White button mushrooms can be grilled, stir fried, and added to soup, stews and pasta sauces.
Recipes with white button mushrooms:
- Tofu and mushrooms with bean sprouts and spinach
- Ground beef, mushrooms and quail eggs in oyster sauce
- Adobong kabute sa gata (mushrooms adobo in coconut cream)
- Butter–garlic mushrooms
- Real cream of mushroom soup
When the color of immature Agaricus bisporus is brown, it is called brown button mushroom. Sold locally as brown Swiss mushrooms, I really have no idea if they were first discovered in Switzerland or if they are primarily cultivated there.
Brown mushrooms share the same textural characteristics as white button mushrooms but with a more pronounced flavor. We cook them in pretty much the same way as we do white button mushrooms.
Recipes with white brown mushrooms:
- Chicken Pasta With Mushrooms, Vegetables and Pesto
- Braised Chicken Thighs With Mushrooms and Peas
- Mushrooms salpicao
- Arugula and mushrooms salad with honey-balsamic vinaigrette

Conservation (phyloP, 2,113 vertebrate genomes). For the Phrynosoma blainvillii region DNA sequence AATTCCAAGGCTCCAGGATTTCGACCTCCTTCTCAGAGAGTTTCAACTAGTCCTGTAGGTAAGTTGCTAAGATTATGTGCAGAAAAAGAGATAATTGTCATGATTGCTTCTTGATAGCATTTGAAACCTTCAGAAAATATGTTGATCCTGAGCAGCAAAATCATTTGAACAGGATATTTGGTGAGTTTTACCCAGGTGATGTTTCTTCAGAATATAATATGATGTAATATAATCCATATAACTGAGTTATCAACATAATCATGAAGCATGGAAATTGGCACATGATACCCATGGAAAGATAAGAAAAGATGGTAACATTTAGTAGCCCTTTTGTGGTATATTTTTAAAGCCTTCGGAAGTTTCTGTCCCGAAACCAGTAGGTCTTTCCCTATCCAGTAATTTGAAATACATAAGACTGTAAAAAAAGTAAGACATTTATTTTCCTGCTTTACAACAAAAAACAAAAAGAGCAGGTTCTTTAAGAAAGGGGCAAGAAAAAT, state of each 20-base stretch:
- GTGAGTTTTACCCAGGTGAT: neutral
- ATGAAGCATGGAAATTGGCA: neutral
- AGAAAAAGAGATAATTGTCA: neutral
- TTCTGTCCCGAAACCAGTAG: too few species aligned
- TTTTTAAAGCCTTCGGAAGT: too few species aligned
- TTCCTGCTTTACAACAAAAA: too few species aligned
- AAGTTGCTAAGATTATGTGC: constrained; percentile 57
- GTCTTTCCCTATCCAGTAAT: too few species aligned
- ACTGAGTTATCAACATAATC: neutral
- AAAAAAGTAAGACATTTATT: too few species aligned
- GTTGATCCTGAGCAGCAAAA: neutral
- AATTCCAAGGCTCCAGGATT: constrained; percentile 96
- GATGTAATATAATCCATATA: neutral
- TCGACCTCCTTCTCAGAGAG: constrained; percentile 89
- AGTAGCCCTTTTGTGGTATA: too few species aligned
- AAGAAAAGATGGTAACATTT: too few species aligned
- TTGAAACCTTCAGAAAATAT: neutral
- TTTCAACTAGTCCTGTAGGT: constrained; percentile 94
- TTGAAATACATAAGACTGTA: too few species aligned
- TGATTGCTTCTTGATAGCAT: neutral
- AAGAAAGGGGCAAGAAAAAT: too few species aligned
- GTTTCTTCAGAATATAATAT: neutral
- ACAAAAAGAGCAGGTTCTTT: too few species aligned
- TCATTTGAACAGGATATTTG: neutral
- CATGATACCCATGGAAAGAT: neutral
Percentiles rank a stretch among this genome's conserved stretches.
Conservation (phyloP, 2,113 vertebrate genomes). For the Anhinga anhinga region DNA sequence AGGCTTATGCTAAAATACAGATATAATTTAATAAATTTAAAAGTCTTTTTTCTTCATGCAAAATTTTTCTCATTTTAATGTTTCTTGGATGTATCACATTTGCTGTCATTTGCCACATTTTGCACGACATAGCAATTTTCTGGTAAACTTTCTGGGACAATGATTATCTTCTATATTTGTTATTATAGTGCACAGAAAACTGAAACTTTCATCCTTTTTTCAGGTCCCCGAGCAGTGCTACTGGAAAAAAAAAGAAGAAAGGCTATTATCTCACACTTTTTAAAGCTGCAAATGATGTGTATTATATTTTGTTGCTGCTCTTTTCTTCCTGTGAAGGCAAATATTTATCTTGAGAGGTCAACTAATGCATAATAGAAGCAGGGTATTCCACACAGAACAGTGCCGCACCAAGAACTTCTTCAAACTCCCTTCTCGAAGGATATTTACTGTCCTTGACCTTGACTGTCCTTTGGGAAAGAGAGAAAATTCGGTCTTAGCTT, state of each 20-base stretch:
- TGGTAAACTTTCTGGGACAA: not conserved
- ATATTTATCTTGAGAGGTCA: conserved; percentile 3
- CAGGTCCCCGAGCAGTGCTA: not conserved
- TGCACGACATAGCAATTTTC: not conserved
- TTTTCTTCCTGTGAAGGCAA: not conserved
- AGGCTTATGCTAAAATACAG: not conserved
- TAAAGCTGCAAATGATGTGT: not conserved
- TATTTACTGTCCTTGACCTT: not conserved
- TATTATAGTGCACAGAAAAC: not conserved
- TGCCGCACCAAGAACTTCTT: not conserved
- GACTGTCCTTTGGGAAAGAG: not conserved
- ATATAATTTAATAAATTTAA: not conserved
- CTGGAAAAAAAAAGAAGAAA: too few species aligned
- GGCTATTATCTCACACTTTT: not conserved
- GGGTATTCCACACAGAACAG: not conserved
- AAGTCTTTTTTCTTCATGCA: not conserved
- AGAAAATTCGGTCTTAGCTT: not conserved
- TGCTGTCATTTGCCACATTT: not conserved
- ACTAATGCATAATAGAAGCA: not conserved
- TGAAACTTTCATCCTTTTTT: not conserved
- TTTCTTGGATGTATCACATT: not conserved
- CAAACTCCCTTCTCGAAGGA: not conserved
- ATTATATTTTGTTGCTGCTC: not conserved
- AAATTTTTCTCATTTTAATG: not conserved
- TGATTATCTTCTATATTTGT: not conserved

- Mushrooms and Broccoli Egg Drop Soup
If you love Japanese food, you have probably eaten shiitake mushrooms. They are found in so many Japanese dishes.
Shiitake is “meatier” than white and button mushrooms. It also has a bolder flavor. Shiitake can withstand the high heat of stir frying as well as prolonged cooking. We prefer to pull off and discard the woody stem but, according to a reader, shiitake stems can be boiled, chopped and mixed into spring roll and dumpling filling.
Recipes with shiitake:
- Bok Choy and Mushrooms in Oyster Sauce
- Vegan kebabs with mushrooms, bell peppers and tomatoes
- Spicy noodle soup, jjampong style